Friday, July 26, 2013

Failing miserably

Another quick update as I currently restricted to a hospital bed. Please forgive the lack of sensitivity, but I don't know when I'll be able to post next.

Here's the rundown. I've gone from suspected preeclampsia to rapidly progressing to preeclampsia. Liver and kidney levels are crappy as ever and my blood pressure has jumped significantly. Add in severe bloating in the legs and mild headaches and the result has been a guaranteed hospital stay until the end of this pregnancy. To counter all of this, they started me on magnesium sulfate. I'm sure there are many out there that can share their horror stories with this drug, but needless to say it's not a fun one. More on the specifics at another time.

On the flip side, the Beats are doing amazing. They had a growth scan a week earlier than originally planned and they are not only developing well but measuring ahead. He-beat is 4 lbs 8 oz, while She-beat is 4 lbs 5 oz. This puts them in the 63-68% compared to singletons. The doctors have been very impressed. Only concern with them at the moment is She-beat's heart rate dips when I use the bathroom, but she's been doing better. Unbelievably proud of these little fighters.

What all this means is it's likely that the Beats will arrive in the next few days. As much as they are rocking all of this, my body is failing miserably. Today Grey and I signed a living will as well as power of attorney for me in case my body continues to crash. Granted we both have long agreed on how to proceed if the worst happens, but there were still tears when faced with the reality of all of this. Also, there's the added fact that the one goal I was holding onto during this entire pregnancy, which was getting them to at least 36 weeks, is pretty much gone. Still, now is not the time to grieve the loss of wants. Now is the time to utilize the resources, support and love that is currently surrounding us through not only this amazing care team but also from family, dear friends and this community.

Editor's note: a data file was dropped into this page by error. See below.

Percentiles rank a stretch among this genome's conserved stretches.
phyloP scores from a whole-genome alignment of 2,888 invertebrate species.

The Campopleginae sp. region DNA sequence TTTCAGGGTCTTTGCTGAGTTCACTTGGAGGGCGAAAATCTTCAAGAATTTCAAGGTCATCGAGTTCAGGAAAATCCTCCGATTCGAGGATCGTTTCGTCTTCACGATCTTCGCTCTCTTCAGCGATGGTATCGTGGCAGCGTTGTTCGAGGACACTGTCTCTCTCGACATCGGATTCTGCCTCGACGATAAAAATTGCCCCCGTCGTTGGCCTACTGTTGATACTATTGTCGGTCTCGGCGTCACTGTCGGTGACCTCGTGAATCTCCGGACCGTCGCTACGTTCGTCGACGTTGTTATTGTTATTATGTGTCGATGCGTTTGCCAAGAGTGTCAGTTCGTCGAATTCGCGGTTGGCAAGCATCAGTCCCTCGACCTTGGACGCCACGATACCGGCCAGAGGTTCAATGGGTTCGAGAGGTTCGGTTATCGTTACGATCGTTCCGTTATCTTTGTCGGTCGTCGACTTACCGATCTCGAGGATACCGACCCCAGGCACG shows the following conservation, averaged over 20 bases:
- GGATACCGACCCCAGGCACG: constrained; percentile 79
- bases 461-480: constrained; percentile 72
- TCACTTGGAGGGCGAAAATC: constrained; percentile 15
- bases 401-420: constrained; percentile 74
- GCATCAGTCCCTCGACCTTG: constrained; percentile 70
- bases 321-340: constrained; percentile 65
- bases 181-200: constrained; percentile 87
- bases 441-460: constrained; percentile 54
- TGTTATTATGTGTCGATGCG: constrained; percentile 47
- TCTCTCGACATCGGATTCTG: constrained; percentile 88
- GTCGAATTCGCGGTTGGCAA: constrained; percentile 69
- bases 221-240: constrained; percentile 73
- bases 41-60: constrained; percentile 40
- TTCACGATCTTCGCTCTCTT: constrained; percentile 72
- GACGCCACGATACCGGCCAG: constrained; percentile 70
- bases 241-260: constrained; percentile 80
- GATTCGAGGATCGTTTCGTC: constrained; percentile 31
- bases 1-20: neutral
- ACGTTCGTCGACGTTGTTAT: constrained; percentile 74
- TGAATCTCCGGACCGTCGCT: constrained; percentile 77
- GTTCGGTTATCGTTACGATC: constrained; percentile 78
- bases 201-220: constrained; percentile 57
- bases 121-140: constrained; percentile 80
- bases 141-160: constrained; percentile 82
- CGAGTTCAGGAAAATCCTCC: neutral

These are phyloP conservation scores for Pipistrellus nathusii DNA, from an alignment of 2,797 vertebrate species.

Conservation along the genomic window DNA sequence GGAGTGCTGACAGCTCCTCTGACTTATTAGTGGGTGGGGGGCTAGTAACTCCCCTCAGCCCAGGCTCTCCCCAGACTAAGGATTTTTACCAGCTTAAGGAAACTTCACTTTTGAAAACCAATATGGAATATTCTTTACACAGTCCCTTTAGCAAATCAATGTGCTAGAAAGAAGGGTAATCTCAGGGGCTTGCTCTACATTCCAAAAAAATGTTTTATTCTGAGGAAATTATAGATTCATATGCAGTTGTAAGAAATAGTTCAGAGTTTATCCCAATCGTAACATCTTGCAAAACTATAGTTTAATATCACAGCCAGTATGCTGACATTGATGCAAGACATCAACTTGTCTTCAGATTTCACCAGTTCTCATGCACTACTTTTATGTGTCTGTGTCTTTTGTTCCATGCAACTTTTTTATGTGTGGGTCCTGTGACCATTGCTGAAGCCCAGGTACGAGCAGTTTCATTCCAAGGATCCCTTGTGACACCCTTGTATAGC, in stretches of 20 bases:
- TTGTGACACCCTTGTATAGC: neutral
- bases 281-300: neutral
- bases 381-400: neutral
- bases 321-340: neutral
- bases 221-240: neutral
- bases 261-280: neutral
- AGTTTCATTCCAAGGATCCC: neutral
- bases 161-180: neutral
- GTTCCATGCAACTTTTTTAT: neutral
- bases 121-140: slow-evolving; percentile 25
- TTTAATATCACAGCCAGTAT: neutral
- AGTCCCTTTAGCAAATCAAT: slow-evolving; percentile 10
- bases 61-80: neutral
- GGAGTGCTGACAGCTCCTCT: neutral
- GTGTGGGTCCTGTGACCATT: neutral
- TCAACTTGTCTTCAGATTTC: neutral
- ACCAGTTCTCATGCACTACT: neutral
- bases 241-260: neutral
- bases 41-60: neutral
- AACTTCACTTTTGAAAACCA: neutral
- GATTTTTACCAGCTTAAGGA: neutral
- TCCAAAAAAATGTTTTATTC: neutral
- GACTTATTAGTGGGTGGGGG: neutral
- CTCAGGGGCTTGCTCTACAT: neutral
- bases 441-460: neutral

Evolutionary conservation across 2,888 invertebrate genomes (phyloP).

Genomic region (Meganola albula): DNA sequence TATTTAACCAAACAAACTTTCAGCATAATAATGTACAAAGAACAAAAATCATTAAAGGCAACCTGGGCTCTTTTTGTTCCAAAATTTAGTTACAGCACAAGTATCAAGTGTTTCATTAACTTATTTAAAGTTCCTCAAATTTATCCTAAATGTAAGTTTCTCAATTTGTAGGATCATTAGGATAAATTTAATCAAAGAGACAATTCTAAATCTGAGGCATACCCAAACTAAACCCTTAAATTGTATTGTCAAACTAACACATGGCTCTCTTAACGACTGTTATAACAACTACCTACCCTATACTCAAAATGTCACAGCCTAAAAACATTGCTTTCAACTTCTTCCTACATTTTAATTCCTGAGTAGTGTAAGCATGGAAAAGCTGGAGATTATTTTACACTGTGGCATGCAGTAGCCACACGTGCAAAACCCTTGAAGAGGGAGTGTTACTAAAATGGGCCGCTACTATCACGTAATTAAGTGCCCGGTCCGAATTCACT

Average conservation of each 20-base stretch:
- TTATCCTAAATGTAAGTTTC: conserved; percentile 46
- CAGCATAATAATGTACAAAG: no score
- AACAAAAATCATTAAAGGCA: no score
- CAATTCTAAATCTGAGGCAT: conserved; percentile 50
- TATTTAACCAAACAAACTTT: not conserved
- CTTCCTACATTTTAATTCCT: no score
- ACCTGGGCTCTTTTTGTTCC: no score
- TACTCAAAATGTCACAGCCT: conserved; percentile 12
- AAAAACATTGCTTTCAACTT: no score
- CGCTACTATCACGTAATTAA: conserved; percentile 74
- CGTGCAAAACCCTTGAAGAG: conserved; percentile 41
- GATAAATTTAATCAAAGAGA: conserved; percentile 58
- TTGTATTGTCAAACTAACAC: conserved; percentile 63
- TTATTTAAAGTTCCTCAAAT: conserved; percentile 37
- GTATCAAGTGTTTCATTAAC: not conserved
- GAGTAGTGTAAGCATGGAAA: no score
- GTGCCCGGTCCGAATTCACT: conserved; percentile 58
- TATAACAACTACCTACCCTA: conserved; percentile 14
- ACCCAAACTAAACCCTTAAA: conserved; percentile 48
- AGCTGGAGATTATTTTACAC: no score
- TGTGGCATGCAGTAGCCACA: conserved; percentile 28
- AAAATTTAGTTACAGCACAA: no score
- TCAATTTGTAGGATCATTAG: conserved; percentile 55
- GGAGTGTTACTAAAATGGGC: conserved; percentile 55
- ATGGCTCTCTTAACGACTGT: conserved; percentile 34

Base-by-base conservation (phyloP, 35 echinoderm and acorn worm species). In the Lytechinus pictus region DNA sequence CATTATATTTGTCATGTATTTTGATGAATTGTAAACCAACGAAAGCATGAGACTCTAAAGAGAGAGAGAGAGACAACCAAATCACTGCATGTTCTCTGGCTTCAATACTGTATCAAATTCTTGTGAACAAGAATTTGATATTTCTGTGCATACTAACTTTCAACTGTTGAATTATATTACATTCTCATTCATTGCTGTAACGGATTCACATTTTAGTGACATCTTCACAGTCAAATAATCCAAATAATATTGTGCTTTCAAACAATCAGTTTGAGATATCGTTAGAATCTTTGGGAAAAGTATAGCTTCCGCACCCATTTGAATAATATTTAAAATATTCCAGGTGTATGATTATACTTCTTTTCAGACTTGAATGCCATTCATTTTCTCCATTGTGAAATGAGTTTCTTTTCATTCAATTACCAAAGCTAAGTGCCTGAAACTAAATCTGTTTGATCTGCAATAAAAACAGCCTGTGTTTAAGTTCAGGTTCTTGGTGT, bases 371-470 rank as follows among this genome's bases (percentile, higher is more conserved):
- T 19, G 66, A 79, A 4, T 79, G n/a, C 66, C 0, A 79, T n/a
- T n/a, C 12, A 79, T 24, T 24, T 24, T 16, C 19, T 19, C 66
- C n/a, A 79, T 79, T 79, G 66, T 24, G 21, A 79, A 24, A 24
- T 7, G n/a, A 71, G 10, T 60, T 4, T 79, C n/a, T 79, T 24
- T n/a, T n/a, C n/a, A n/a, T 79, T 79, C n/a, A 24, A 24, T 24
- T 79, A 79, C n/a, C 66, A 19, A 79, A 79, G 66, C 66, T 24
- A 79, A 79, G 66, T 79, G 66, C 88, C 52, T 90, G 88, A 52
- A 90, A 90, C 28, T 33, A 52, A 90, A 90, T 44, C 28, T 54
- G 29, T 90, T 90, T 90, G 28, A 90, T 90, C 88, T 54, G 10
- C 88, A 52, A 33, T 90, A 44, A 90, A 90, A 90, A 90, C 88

Thank you all for your support, well wishes and prayers. We'll update you when we can.

Thursday, July 25, 2013


Tapping this out on an iPhone, so this will be short.

Been admitted to the hospital for monitoring due to preeclampsia. Luckily we've caught it early, but we've also been warned that the Beats may be delivered via C-section sooner than later. Needless to say, I'm terrified. The Beats need longer to grow and develop. After all the hell from the past three years, the universe owes me this one.

Please keep us in your thoughts. Somehow we need to get through this.

Tuesday, July 23, 2013


Greetings to everyone here from ICLW. It's been a long while since I participated, so bear with me as I reacclimate to the process. For more details about our journey, you can visit the TTC tab, but here's a not-so-brief summary of the past few years: 

Tossed BCPs in 2010 and began the roller-coaster that is TTC (and am now throughly convinced that Valium should be included with all prenatal vitamins, OPKs, BBTs, HPTs, etc). Diagnosed with unexplained infertility in 2011 and began 3 rounds of Clomid + IUIs in the summer of 2011, all of which were BFNs. Our REs immediately recommended IVF and we went through our first round in December 2011. Exited 2011 with a BFP and hope for the future, woke up on Jan. 1, 2012 to learn something was wrong. Diagnosed with a blighted ovum on Jan 11 and underwent a D&C. First FET was March 2012, which resulted in a BFP and increasingly high betas. A few days later, started to bleed and cramping, despite betas climbing. Our April Fool's day present was a diagnosis of a completed miscarriage and an explanation of "bad luck." FET #2 was in June 2012 which resulted in a BFN and me completely losing faith in the process. Stopped treatments with the intention of pursuing adoption. After lots of research and finding an agency, we learned that no agency would work with us as there was the possibility we would be moving within a year. Also told that "we were young and had time." Cue more grieving and finding a marriage counselor to help my husband Grey and I handle the emotional backdraft. Began researching living as a family of two (aka childfree living) and healing our marriage.